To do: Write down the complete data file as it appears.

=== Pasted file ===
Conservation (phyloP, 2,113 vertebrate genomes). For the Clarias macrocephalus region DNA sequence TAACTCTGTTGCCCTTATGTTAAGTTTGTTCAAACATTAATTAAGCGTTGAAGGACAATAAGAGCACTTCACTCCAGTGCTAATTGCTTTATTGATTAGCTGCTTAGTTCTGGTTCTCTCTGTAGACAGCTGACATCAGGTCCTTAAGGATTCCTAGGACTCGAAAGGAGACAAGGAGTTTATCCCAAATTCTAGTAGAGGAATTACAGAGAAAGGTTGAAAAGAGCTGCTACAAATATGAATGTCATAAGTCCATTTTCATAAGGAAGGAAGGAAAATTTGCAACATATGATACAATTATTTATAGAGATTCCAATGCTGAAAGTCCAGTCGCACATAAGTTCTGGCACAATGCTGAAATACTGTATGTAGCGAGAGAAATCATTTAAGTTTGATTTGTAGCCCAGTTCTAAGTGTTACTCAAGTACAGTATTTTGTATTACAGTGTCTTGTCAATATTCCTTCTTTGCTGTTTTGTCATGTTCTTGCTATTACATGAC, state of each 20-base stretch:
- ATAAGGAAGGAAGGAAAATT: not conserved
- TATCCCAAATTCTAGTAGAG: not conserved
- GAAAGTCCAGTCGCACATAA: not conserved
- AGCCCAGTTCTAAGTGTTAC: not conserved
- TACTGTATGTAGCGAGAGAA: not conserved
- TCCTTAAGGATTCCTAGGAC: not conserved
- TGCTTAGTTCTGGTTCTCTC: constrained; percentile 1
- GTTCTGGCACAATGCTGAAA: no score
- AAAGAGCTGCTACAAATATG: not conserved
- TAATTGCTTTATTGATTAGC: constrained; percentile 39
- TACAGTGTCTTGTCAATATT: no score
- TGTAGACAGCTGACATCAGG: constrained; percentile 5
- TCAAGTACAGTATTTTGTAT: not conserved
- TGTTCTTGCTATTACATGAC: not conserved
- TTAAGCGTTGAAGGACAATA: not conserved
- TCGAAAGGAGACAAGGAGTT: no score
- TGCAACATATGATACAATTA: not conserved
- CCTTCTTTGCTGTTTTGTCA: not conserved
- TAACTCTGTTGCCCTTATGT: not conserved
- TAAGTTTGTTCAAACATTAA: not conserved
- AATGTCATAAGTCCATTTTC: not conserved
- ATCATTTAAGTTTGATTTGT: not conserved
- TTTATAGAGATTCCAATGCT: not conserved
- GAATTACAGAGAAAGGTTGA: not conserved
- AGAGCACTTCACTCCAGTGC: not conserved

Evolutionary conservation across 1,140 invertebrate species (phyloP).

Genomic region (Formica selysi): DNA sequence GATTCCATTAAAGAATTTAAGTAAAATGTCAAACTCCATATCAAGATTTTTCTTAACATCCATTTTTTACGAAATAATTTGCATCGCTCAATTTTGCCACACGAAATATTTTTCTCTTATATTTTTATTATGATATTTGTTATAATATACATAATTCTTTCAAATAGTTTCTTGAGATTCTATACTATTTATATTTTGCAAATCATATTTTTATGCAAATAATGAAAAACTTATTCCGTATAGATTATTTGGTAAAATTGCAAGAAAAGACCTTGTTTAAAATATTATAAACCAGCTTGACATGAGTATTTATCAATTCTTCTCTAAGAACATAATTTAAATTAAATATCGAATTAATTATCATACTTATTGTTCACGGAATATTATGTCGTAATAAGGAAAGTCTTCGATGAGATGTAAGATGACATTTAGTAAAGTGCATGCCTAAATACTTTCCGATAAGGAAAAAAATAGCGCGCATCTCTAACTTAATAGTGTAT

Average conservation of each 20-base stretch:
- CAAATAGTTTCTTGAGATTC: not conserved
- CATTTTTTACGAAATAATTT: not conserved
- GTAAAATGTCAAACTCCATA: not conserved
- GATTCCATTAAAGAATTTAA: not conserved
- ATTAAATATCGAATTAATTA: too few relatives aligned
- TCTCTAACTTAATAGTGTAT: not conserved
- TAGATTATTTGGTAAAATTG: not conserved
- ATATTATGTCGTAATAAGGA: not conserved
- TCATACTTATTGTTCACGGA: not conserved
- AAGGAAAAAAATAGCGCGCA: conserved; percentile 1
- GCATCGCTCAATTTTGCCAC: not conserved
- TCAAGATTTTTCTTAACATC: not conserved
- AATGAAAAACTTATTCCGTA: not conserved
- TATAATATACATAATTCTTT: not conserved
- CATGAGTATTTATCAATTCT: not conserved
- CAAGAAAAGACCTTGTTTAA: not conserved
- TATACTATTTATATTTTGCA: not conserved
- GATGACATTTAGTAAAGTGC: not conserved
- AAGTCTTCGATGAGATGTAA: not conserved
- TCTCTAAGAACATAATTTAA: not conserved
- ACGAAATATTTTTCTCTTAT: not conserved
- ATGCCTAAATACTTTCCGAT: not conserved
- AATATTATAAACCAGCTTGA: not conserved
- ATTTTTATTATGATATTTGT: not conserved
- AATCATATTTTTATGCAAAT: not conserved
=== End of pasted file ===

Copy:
Conservation (phyloP, 2,113 vertebrate genomes). For the Clarias macrocephalus region DNA sequence TAACTCTGTTGCCCTTATGTTAAGTTTGTTCAAACATTAATTAAGCGTTGAAGGACAATAAGAGCACTTCACTCCAGTGCTAATTGCTTTATTGATTAGCTGCTTAGTTCTGGTTCTCTCTGTAGACAGCTGACATCAGGTCCTTAAGGATTCCTAGGACTCGAAAGGAGACAAGGAGTTTATCCCAAATTCTAGTAGAGGAATTACAGAGAAAGGTTGAAAAGAGCTGCTACAAATATGAATGTCATAAGTCCATTTTCATAAGGAAGGAAGGAAAATTTGCAACATATGATACAATTATTTATAGAGATTCCAATGCTGAAAGTCCAGTCGCACATAAGTTCTGGCACAATGCTGAAATACTGTATGTAGCGAGAGAAATCATTTAAGTTTGATTTGTAGCCCAGTTCTAAGTGTTACTCAAGTACAGTATTTTGTATTACAGTGTCTTGTCAATATTCCTTCTTTGCTGTTTTGTCATGTTCTTGCTATTACATGAC, state of each 20-base stretch:
- ATAAGGAAGGAAGGAAAATT: not conserved
- TATCCCAAATTCTAGTAGAG: not conserved
- GAAAGTCCAGTCGCACATAA: not conserved
- AGCCCAGTTCTAAGTGTTAC: not conserved
- TACTGTATGTAGCGAGAGAA: not conserved
- TCCTTAAGGATTCCTAGGAC: not conserved
- TGCTTAGTTCTGGTTCTCTC: constrained; percentile 1
- GTTCTGGCACAATGCTGAAA: no score
- AAAGAGCTGCTACAAATATG: not conserved
- TAATTGCTTTATTGATTAGC: constrained; percentile 39
- TACAGTGTCTTGTCAATATT: no score
- TGTAGACAGCTGACATCAGG: constrained; percentile 5
- TCAAGTACAGTATTTTGTAT: not conserved
- TGTTCTTGCTATTACATGAC: not conserved
- TTAAGCGTTGAAGGACAATA: not conserved
- TCGAAAGGAGACAAGGAGTT: no score
- TGCAACATATGATACAATTA: not conserved
- CCTTCTTTGCTGTTTTGTCA: not conserved
- TAACTCTGTTGCCCTTATGT: not conserved
- TAAGTTTGTTCAAACATTAA: not conserved
- AATGTCATAAGTCCATTTTC: not conserved
- ATCATTTAAGTTTGATTTGT: not conserved
- TTTATAGAGATTCCAATGCT: not conserved
- GAATTACAGAGAAAGGTTGA: not conserved
- AGAGCACTTCACTCCAGTGC: not conserved

Evolutionary conservation across 1,140 invertebrate species (phyloP).

Genomic region (Formica selysi): DNA sequence GATTCCATTAAAGAATTTAAGTAAAATGTCAAACTCCATATCAAGATTTTTCTTAACATCCATTTTTTACGAAATAATTTGCATCGCTCAATTTTGCCACACGAAATATTTTTCTCTTATATTTTTATTATGATATTTGTTATAATATACATAATTCTTTCAAATAGTTTCTTGAGATTCTATACTATTTATATTTTGCAAATCATATTTTTATGCAAATAATGAAAAACTTATTCCGTATAGATTATTTGGTAAAATTGCAAGAAAAGACCTTGTTTAAAATATTATAAACCAGCTTGACATGAGTATTTATCAATTCTTCTCTAAGAACATAATTTAAATTAAATATCGAATTAATTATCATACTTATTGTTCACGGAATATTATGTCGTAATAAGGAAAGTCTTCGATGAGATGTAAGATGACATTTAGTAAAGTGCATGCCTAAATACTTTCCGATAAGGAAAAAAATAGCGCGCATCTCTAACTTAATAGTGTAT

Average conservation of each 20-base stretch:
- CAAATAGTTTCTTGAGATTC: not conserved
- CATTTTTTACGAAATAATTT: not conserved
- GTAAAATGTCAAACTCCATA: not conserved
- GATTCCATTAAAGAATTTAA: not conserved
- ATTAAATATCGAATTAATTA: too few relatives aligned
- TCTCTAACTTAATAGTGTAT: not conserved
- TAGATTATTTGGTAAAATTG: not conserved
- ATATTATGTCGTAATAAGGA: not conserved
- TCATACTTATTGTTCACGGA: not conserved
- AAGGAAAAAAATAGCGCGCA: conserved; percentile 1
- GCATCGCTCAATTTTGCCAC: not conserved
- TCAAGATTTTTCTTAACATC: not conserved
- AATGAAAAACTTATTCCGTA: not conserved
- TATAATATACATAATTCTTT: not conserved
- CATGAGTATTTATCAATTCT: not conserved
- CAAGAAAAGACCTTGTTTAA: not conserved
- TATACTATTTATATTTTGCA: not conserved
- GATGACATTTAGTAAAGTGC: not conserved
- AAGTCTTCGATGAGATGTAA: not conserved
- TCTCTAAGAACATAATTTAA: not conserved
- ACGAAATATTTTTCTCTTAT: not conserved
- ATGCCTAAATACTTTCCGAT: not conserved
- AATATTATAAACCAGCTTGA: not conserved
- ATTTTTATTATGATATTTGT: not conserved
- AATCATATTTTTATGCAAAT: not conserved